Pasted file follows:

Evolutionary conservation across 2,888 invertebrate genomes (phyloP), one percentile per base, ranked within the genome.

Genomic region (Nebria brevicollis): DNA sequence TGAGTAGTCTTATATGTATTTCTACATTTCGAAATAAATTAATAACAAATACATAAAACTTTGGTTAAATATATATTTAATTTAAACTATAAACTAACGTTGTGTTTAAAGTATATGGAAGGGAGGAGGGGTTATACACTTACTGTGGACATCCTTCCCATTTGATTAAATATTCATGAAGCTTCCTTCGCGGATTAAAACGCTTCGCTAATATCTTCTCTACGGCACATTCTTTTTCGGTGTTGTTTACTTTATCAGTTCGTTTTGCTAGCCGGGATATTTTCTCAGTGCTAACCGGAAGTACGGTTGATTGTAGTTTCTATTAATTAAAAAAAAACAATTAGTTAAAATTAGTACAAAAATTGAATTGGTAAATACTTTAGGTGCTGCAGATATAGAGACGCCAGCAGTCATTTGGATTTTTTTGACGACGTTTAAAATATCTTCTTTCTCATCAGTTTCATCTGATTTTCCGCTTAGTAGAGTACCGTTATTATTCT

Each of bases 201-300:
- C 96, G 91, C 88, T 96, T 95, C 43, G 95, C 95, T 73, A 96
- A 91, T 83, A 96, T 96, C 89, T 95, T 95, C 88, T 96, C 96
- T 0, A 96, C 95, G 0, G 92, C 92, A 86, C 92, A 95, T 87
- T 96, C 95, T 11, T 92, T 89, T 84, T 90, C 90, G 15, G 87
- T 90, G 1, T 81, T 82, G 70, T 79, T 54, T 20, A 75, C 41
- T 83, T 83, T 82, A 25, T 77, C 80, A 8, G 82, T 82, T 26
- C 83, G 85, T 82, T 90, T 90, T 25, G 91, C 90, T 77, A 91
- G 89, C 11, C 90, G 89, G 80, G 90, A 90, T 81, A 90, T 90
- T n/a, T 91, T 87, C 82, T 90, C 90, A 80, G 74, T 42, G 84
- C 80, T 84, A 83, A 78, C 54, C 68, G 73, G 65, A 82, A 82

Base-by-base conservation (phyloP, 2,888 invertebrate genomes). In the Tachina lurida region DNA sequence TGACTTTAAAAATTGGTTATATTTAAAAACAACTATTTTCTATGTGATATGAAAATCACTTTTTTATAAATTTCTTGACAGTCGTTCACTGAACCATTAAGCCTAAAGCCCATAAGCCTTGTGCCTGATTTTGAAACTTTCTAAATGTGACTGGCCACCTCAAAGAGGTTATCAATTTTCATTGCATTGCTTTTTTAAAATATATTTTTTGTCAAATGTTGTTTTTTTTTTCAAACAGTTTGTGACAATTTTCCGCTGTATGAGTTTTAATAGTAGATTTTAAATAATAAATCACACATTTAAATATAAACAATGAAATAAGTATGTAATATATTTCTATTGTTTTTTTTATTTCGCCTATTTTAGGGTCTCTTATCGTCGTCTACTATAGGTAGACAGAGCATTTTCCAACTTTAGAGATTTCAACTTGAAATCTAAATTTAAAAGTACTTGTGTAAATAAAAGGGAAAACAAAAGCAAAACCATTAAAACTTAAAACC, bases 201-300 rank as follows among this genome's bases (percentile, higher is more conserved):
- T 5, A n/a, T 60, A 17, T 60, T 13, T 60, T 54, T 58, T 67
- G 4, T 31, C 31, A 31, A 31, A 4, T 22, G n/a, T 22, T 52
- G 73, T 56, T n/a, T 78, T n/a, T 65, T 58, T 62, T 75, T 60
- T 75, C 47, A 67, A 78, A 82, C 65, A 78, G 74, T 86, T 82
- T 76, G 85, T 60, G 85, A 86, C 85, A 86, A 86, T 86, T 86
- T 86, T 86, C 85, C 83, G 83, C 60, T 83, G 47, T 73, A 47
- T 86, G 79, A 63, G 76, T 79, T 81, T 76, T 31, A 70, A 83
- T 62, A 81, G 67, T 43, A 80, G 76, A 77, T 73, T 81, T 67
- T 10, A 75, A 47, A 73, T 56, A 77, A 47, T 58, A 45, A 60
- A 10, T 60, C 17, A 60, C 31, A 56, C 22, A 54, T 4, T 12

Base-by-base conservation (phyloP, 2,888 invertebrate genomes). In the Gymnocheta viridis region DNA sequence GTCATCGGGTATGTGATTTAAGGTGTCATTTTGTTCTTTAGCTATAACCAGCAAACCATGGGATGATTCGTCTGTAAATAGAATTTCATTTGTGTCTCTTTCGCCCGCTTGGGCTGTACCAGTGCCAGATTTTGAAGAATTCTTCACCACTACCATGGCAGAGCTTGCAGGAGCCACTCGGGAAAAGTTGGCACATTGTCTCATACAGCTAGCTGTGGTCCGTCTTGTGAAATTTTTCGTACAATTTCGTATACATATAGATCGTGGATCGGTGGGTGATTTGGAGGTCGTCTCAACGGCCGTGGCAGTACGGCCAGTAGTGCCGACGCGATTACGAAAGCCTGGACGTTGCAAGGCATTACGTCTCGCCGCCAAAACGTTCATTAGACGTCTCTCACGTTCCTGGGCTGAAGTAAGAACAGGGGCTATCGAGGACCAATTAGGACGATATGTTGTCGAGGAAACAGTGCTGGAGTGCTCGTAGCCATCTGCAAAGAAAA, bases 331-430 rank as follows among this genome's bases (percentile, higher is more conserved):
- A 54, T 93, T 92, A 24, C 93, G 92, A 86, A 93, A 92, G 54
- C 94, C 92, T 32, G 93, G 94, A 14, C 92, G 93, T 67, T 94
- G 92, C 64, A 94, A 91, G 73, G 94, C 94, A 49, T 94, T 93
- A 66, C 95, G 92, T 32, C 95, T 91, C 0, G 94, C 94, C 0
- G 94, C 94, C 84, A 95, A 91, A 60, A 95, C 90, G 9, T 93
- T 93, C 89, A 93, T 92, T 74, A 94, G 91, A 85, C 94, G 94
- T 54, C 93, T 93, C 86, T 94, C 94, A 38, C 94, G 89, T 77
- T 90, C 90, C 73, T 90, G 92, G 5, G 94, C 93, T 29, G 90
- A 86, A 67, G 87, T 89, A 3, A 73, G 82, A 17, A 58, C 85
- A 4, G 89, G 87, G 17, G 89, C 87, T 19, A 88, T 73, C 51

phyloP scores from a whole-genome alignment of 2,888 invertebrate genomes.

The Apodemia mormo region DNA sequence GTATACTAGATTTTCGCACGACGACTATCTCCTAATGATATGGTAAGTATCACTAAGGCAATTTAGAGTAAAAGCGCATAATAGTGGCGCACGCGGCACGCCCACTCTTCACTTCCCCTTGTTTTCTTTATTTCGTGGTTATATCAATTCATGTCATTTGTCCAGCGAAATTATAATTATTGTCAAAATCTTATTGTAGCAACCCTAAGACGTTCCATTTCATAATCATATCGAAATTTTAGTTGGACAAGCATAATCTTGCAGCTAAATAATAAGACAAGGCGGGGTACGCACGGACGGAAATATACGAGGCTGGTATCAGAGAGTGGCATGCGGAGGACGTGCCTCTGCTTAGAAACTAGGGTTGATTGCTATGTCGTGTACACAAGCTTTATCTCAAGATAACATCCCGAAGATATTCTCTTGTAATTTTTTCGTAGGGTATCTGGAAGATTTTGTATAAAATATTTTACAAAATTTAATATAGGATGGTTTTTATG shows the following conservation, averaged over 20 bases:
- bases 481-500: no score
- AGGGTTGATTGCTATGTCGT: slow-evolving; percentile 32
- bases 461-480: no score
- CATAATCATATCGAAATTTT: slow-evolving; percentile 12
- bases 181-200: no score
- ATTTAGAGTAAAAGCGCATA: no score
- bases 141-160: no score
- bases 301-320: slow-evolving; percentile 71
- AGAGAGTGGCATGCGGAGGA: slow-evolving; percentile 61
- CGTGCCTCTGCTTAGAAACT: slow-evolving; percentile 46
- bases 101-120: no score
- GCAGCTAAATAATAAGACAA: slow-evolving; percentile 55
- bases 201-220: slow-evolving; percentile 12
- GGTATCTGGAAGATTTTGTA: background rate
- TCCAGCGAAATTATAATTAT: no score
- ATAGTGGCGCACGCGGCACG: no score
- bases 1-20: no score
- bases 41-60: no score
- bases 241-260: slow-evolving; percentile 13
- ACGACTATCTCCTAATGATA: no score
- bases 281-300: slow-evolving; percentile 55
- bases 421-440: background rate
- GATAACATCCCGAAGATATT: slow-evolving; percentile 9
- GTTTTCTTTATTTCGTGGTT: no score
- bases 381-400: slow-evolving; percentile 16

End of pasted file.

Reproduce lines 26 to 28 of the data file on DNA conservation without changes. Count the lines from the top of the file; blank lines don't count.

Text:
- A 54, T 93, T 92, A 24, C 93, G 92, A 86, A 93, A 92, G 54
- C 94, C 92, T 32, G 93, G 94, A 14, C 92, G 93, T 67, T 94
- G 92, C 64, A 94, A 91, G 73, G 94, C 94, A 49, T 94, T 93